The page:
What’s On Your Plate? The Five Food Groups And Healthy Eating
Published March 9, 2023
Eating a healthy diet has numerous benefits for your overall health, adding up over time with each conscious choice you make to eat a variety of fruits, vegetables, grains, proteins and dairy or fortified milk alternatives.
As part of your healthy diet, it’s important to watch your intake of sugar, salt and saturated fats, too. These can lead to health problems, such as diabetes, high blood pressure and high cholesterol, which can lead to more serious health complications, such as heart disease or stroke.
MyPlate is a great way to monitor your daily intake of the essential food groups, focusing on nutrient-rich options each time you eat. If you picture a dinner plate divided into four quadrants and work clockwise, there are grains, protein, vegetables and fruits, with dairy set off to the side of the plate as if the beverage.
What are the daily servings for each food group? The servings for each category depend on your age, sex, weight, height and activity level. What growing children need to consume, for example, is different than what an aging adult needs to eat. The focus, however, is the same: to eat as nutrient rich as possible.
- Grains: Consume at least half of your daily grain intake as whole grains. Whole grains include all elements of the grain – whole wheat flour, oatmeal, brown rice – and are not milled. They add fiber and essential nutrients to your diet.
- Protein: Included are seafood, meat, poultry, eggs, nuts and tofu. Overlapping in the vegetables category, with beans, peas and lentils serving also as protein. Focus on eating lean varieties of meats and poultry, or choosing other proteins instead of meat, such as seafood, nuts and tofu, to increase your intake of healthy fats, vitamin D and fiber.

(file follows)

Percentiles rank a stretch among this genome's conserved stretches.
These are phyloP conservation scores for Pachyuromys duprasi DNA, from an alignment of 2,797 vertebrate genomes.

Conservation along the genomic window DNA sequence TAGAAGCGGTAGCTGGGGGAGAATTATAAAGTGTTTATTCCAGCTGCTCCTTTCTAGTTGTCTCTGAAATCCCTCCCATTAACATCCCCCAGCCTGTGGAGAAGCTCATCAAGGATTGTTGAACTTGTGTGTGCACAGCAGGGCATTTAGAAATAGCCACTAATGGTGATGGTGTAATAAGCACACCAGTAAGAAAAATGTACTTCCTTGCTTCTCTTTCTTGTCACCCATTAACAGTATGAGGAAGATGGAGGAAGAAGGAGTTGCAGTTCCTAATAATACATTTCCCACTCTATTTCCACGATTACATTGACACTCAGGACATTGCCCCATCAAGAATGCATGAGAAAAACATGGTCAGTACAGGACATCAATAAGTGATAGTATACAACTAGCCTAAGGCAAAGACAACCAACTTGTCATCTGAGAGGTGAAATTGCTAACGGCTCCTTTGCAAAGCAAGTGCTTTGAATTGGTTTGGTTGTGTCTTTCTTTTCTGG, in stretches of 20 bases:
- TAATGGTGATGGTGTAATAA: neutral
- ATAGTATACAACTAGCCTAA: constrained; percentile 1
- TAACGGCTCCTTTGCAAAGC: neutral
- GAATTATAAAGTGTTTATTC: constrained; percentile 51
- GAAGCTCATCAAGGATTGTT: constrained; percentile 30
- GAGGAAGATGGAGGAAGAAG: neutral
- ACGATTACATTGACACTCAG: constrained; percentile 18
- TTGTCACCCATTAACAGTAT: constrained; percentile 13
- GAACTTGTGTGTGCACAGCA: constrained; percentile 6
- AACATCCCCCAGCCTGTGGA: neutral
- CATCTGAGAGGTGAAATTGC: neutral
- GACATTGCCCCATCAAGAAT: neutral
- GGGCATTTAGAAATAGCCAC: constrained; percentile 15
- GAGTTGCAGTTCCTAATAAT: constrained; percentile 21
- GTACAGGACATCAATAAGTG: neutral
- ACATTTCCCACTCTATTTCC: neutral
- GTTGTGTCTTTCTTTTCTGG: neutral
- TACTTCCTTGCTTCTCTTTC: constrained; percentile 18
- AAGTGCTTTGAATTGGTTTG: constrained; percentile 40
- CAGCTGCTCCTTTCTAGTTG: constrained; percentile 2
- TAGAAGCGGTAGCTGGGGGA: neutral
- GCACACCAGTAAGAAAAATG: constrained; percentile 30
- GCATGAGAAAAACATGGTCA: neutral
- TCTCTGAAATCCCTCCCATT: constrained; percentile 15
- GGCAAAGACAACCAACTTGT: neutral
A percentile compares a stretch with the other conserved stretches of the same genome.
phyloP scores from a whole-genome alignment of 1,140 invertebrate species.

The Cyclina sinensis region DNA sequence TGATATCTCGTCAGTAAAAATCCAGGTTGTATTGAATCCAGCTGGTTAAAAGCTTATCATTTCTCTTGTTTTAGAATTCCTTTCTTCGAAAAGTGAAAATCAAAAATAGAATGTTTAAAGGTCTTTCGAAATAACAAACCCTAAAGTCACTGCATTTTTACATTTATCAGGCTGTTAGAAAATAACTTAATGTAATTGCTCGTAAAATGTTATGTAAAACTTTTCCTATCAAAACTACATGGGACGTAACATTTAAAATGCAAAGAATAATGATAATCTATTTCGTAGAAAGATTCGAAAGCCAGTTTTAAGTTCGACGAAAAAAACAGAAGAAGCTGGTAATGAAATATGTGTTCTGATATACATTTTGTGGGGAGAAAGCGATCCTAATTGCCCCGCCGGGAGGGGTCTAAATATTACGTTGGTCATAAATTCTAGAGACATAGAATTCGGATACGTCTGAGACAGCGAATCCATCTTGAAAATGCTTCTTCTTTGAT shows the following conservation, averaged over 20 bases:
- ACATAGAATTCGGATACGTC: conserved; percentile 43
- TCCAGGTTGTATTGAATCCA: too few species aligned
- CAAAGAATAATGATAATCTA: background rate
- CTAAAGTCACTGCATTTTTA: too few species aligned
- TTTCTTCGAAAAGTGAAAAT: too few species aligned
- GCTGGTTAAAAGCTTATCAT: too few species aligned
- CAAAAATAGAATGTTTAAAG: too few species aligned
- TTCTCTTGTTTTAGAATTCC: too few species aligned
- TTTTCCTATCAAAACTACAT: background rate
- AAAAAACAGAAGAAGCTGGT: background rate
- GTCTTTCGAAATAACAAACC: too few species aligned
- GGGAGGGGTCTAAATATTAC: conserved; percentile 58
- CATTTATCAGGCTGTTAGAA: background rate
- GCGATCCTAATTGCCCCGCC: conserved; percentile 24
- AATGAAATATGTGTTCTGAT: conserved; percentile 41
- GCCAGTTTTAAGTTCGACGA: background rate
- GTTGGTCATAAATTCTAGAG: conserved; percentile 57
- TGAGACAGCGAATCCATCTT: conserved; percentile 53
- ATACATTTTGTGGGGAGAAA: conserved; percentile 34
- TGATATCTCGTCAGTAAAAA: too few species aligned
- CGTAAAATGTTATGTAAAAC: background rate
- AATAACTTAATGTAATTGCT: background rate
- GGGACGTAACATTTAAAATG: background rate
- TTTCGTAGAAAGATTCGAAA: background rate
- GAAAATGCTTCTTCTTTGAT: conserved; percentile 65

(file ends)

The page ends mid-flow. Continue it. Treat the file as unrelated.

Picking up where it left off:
- Vegetables: These are important for their many essential nutrients, the fiber they add to your diet, and because they are naturally low in calories and in fat. They can be eaten fresh or raw, frozen, canned, dried or juiced. Subgroups of vegetables include dark green, red and orange, as well as starchy. Lentils, beans and peas make up another subgroup that is high in protein.
- Fruits: Fruits can be eaten whole, cut, pureed, canned, dried or juiced. Note that at least half of the daily amount of fruit should be whole fruit to maximize nutrient density. Whole fruit also provides great fiber and is naturally low in fat.
- Dairy: Focus on eating fat-free or low-fat dairy, including milk, yogurt or cheese. There are also non-dairy options, such as soy or oat milk, and lactose-free options. Don’t count butter, cream, sour cream, or cream cheese in your healthy dairy options; they are all too high in fat and have low nutrient value.
Start making healthier meals today. Visit MyPlate.gov and nutrition.gov for a selection of healthy recipes that showcase the five food groups. Also, Coquille Valley Hospital is staffed by a registered dietitian, who is available for both inpatient consultations or assessments and outpatient appointments. Bite by bite you can change your eating habits for the better!
It’s possible to make healthy choices when eating out, too. Stop by Coquille Valley Hospital’s Valley View Cafe to taste Chef Oscar’s daily menu of healthy, flavorful foods that both patients and visitors appreciate. Located on the first floor, the cafe is open Monday through Friday, 6 am to 2 pm, and Saturday and Sunday, 6 am to 10 am for breakfast, and 11 am to 1 pm for lunch.
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DISCLAIMER: No content on this website, regardless of date, should be used as a substitute for direct medical advice from your primary care provider.